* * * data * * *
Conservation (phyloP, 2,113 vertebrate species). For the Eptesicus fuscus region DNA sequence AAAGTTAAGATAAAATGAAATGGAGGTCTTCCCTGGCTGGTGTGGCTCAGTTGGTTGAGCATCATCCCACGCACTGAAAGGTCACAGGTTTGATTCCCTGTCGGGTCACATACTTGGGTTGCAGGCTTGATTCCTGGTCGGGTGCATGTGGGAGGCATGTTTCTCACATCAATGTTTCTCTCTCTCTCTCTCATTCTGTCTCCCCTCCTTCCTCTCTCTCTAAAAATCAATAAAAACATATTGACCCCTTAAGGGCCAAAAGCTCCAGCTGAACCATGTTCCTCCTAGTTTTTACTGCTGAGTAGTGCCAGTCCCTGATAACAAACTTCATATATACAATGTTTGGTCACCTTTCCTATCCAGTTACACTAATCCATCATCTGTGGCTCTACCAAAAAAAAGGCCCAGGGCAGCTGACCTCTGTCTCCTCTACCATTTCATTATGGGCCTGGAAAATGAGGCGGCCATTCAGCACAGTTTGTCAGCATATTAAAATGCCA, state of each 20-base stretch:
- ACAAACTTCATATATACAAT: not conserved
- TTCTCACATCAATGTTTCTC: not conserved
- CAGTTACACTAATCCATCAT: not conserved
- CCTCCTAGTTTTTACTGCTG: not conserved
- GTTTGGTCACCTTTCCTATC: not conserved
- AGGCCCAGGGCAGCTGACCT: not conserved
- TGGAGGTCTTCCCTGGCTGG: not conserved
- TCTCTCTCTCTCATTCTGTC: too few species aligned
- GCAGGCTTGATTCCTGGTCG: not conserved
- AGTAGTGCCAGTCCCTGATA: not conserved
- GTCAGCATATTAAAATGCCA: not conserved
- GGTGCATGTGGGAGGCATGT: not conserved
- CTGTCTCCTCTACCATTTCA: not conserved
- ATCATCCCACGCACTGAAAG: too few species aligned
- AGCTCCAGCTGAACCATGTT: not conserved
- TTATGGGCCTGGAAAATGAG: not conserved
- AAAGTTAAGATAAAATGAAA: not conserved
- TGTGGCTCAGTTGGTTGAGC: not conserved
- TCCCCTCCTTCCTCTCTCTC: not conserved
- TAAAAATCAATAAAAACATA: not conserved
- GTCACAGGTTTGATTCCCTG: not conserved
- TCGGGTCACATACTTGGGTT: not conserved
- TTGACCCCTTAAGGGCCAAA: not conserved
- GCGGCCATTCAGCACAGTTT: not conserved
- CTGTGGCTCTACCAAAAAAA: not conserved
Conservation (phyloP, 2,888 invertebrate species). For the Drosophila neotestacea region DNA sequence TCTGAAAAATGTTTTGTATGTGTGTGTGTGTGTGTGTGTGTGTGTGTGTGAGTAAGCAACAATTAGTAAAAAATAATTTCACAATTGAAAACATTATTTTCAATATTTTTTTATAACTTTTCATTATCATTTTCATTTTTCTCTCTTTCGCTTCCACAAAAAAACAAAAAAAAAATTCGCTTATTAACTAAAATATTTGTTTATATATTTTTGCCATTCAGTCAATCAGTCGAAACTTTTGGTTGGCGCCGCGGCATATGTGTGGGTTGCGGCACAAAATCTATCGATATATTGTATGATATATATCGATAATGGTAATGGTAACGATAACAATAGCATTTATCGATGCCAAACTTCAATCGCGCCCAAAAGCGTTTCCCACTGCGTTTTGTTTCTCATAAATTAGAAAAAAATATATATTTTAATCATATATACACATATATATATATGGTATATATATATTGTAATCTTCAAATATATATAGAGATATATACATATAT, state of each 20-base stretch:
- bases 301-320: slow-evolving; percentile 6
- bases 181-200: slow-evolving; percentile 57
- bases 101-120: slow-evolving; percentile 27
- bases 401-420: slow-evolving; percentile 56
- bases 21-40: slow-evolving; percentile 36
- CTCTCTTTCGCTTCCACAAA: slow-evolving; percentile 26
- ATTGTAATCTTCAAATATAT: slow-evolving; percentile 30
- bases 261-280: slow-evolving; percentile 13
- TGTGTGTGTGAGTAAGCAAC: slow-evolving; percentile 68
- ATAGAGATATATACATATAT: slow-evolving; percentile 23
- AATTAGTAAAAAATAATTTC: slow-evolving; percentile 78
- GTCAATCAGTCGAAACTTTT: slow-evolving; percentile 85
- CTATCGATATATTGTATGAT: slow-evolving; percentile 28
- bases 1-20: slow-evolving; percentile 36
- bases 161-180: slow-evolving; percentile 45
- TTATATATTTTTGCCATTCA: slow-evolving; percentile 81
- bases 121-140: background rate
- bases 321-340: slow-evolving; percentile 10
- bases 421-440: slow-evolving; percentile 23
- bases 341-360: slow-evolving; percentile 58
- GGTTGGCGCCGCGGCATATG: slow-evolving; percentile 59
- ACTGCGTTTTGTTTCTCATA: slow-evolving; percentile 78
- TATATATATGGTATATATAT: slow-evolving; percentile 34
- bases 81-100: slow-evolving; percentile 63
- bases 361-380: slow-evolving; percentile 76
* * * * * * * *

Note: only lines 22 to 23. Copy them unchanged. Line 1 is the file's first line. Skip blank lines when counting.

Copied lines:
- GTCACAGGTTTGATTCCCTG: not conserved
- TCGGGTCACATACTTGGGTT: not conserved